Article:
Lectures: Summer Semester 2021

The 2021 summer semester runs from April 1st 2021 - September 30th 2021. Owing to COVID-19 pandemic restrictions, several courses will take place wholly or partly online. Lectures will run from April 12th-May 21st and then May 31st-July 24th.

The online platform used by TU Dresden is called Opal. If you do not already have an Opal account, you can register for one here. Once you have access you will be able to view the course materials for at least some of the courses listed here.

General lecture: Tensor Networks

lecturer: Jun. Prof. Hong-Hao Tu
time: Monday, Thursdays 14:50-16:20 starting April 12th
location: Via Zoom

Tensor networks have wide applications in physics and other scientific disciplines. This course will give an introduction to this rapid evolving field, with an emphasis on the analytical and numerical applications of tensor networks in quantum many-body physics. Various important topics, such as matrix product states, density matrix renormalization group, projected entangled-pair states, and tensor renormalization, will be covered.

General lecture: Theoretical Femtosecond Physics

lecturer: Prof. Frank Grossmann
time: Mondays 11:10-12:40; Friday 13:00-14:30
location: Via Zoom

-Time-dependent Schrödinger equation: analytical and numerical approaches -Field-matter coupling and two-level systems: Different gauges, Rabi oscillations, Landau-Zener transitions -Atoms in strong laser fields: Ionization and high harmonic generation -Molecules in strong laser fields: H2+ molecule, Born-Oppenheimer approximation, pump-probe, coherent control

General lecture: Theoretical Biophysics

lecturer: Prof. F. Jülicher and Dr. Christoph Weber
time: Lecture: Tuesdays 11:10-12:40; Tutorial: Thursdays 14:50-16:20
location: Zoom

Statistical Physics of polymers and biological membranes, active processes, stochastic motion in potential energy landscapes, dynamics of biological molecules

General lecture: Nanostructured Materials

lecturer:Prof. G. Cuniberti
time:Tuesdays 09:20-10:50; Wednesdays 13:00-14:30 starting April 14th
content:scaling laws, mesoscopic systems, quantum effects -
synthesis of clusters and nanotubes -
density of states and electron transport in low-dimensional systems - theoretical foundations of scanning tunnelling microscopy, atomic force microscopy, chemical atomic force microscopy, and near-field scanning optical microscopy - nanostructuring via electron beam lithography, optical lithography, and scanning probe techniques - giant magnetoresistance, single-electron devices - micrifluidics and colloids - lab classes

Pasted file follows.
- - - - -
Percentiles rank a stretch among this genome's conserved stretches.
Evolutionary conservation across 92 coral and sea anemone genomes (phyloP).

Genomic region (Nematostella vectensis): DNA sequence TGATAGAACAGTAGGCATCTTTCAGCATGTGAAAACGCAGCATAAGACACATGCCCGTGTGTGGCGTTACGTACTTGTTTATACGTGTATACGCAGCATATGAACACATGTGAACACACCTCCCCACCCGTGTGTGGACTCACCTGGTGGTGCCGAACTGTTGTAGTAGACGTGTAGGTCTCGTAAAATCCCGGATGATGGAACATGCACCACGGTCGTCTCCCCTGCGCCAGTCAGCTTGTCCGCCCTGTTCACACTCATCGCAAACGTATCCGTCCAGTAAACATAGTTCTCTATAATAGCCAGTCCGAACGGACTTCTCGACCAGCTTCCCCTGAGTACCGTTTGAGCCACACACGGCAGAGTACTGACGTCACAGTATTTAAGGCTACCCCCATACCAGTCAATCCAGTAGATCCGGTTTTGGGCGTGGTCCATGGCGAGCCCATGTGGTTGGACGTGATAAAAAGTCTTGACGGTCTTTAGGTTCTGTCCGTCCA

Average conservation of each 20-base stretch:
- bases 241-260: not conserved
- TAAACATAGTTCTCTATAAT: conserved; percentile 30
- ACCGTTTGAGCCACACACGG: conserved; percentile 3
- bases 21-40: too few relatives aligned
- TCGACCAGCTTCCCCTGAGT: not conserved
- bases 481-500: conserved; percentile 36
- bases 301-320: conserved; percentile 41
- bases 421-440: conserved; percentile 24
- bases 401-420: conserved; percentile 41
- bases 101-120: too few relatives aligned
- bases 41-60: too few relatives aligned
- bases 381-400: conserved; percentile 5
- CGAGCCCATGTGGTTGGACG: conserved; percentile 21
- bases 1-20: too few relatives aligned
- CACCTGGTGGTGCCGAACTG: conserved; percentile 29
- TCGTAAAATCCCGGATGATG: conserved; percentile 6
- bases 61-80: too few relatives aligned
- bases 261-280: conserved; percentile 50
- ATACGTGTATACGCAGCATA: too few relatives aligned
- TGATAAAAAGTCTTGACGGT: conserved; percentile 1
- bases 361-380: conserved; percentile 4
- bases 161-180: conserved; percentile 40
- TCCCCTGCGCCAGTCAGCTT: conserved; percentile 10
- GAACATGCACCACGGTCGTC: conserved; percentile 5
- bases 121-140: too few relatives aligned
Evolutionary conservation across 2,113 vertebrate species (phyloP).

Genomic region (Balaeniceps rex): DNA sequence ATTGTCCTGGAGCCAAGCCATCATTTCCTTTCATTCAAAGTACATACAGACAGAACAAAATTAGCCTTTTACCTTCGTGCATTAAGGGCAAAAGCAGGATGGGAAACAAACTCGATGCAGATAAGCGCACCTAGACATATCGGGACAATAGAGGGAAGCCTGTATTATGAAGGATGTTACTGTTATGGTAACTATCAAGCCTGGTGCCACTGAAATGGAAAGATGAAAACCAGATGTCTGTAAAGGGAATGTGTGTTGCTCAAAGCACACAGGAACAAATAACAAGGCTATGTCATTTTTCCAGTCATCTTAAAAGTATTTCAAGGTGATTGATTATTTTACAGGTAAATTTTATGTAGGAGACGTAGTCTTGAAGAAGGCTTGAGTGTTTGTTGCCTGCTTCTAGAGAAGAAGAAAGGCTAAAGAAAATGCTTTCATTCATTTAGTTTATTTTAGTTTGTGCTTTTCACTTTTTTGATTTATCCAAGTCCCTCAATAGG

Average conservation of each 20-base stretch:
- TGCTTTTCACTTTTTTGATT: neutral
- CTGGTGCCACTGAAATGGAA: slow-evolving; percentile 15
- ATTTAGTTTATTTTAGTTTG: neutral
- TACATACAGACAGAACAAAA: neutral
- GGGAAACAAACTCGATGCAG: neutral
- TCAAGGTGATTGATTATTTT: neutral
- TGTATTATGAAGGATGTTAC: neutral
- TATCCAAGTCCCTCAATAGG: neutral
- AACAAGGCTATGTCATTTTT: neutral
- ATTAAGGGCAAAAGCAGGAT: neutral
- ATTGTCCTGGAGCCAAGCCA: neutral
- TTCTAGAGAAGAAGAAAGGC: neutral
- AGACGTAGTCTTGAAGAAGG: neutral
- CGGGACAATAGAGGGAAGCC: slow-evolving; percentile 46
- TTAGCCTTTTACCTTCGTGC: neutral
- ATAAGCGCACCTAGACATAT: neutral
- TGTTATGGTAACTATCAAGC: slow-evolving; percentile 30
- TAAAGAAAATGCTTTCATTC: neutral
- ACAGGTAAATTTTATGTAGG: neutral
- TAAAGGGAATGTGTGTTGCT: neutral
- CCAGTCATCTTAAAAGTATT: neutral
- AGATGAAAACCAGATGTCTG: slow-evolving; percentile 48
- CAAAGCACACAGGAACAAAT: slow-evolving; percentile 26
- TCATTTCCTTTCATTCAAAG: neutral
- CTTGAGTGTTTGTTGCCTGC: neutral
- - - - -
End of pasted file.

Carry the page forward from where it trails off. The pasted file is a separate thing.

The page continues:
General lecture: Network Dynamics and Research on Complex Systems

lecturer:Prof. Marc Timme
time:Wednesdays 11:50-16:20; Thursdays 11:10-12:40 starting April 14th
content:Complex Systems are all around us and most of them are dynamic. Many systems show properties of networks, with many units interacting via intricate topologies. Examples include neural networks in the brain, electric power grids, air transportation networks as well as metabolic or gene regulatory networks in the cell. To understand their collective behavior is far from trivial. Here, we learn methods and tools to grasp why physics thinking may contribute substantially to understand collective structural and dynamical phenomena and the mechanisms underlying them, why some systems may be more complex than others and how to approach analyzing, predicting or even controlling multi-dimensional complex dynamical systems. The course will take place online via Zoom with the option for in-person lectures to be discussed during the course and depending on the situation later in the semester. More details are available in the OPAL course.

General lecture: Chaos and Quantum Chaos

lecturer:Prof. R. Ketzmerick
time:prerecorded videos - 3x45 minutes each week; exercises Monday, 13:00 via video conference starting April 12th
location:Online lectures
content:Hamiltonian chaos: dynamical systems, KAM-theorem, origin of chaotic dynamics, transport in phase space. Quantum signatures of chaos: spectra, eigenstates, semiclassics, Gutzwiller trace formula, random matrix theory, experimental systems. Computer simulations will be used for visualization.

Special lecture: Molecular Nanostructures

lecturer:Prof. B. Büchner
time:Mondays 09:20-10:50 from April 12th
location:Distance learning
content:The lecture will address the following apects of molecular nanostructures: - High resolution microscopy (TEM, STM ...) - Chemical bonds in molecular nanostructures - Synthesis and functionalisation of molecular nanostructures - Physical properties and applications of molecular nanostructures - Molecular magnetism - Transport properties of graphene

Special lecture: Condensed Matter Research with Neutrons and X-rays

lecturer: Jochen Geck and Dmytro Inosov
time: Mondays 14:50-16:20. Starting April 12th
location: Zoom and Opal
content: This course provides an introduction to condensed matter research by means of modern x-ray and neutron experiments. The following topics will be covered: X-ray and neutron sources, interaction between radiation and matter, scattering and spectroscopy with x-ray and neutrons, applications in the field of novel electronic phenomena in complex quantum materials.